Author: Daniel Rodriguez / Source: Entrepreneur In 2013, I made the decision to bring aboard a content creator as my first marketing hire
In 2013, I made the decision to bring aboard a content creator as my first marketing hire. Since bringing that employee aboard, we’ve experienced four straight years of triple-digit growth while growing the total number of employees at Seismic from about 15 to 250. Our marketing team has expanded to 25 strong.
So how did we get from two employees to 25? I grew my team in the order that people buy things.
Here’s what I mean: The mistake most marketers make when given the opportunity to build an entire department from scratch is to emulate large marketing organizations. They will bring in a content marketer, a product marketer, a customer marketer, an event marketer, hire a boutique PR agency (and for the record I think agencies are a complete waste of money), all in an effort to have a mature marketing organization in terms of functionalities if not in resources.
The problem with this approach is that it both focuses on programs you don’t yet need while also limiting those that are essential to the company’s growth. A strategic long-term approach to building out a marketing team should instead focus on the customer journey, building out lead generation first, and then product marketing before landing on customer marketing.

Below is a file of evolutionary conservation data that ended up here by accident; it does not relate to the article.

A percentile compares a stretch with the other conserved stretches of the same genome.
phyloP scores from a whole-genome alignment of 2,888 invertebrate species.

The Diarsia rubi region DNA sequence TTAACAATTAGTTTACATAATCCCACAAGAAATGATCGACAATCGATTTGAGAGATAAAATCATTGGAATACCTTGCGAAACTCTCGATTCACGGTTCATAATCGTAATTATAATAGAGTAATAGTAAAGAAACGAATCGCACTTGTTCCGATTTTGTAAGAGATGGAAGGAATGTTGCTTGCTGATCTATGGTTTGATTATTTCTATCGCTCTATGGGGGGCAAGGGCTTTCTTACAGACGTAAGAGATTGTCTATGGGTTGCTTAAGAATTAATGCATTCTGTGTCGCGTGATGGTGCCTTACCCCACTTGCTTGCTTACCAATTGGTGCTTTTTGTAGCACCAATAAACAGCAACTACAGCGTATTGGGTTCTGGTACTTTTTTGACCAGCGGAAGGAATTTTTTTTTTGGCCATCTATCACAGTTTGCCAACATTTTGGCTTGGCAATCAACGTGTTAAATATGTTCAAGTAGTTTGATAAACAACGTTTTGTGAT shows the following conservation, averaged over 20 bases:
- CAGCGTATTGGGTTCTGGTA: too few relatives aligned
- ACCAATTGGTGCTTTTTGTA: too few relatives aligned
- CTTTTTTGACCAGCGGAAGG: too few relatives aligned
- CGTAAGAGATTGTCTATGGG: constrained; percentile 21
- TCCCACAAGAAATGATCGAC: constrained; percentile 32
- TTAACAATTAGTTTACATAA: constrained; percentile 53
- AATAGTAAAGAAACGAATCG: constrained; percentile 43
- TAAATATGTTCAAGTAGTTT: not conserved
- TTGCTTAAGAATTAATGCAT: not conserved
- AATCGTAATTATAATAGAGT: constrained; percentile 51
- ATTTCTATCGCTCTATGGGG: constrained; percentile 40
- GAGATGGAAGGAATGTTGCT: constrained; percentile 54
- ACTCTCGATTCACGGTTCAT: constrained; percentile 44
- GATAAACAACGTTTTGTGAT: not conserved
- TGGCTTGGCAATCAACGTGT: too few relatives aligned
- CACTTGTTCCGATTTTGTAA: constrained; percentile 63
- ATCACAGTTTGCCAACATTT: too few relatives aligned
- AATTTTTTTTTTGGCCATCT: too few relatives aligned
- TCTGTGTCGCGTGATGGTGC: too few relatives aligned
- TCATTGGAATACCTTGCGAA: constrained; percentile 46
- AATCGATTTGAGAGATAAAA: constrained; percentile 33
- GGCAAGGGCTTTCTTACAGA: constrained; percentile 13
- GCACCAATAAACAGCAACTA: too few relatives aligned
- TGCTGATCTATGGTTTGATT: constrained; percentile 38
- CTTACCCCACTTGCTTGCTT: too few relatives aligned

Think of a funnel with holes you can’t see: The only way to find them is to pour a lot of water in the top. As much as you’d like to think otherwise, any initial marketing strategy will have holes — areas of weaknesses where leads fall out of the purchase funnel. However, without leads entering the funnel in the first place, it’s impossible to have the data required to know where holes are, prohibiting you from building truly effective lower funnel programs.
When looking for inspiration to get started down this path, I turned to former HubSpot CMO Mike Volpe. He advocates for scaling a B2B startup marketing team by dividing the funnel into phases and adding resources in a manner which ensures that lead generation remains roughly twice as robust as lower funnel activities.
With this in mind, here is how we applied the funnel approach in practice at Seismic and why it’s been working:
Phase one: Lead generation and content development
The first step is building out lead generation, and that’s why my first hire was a content creator. We needed content that spoke directly…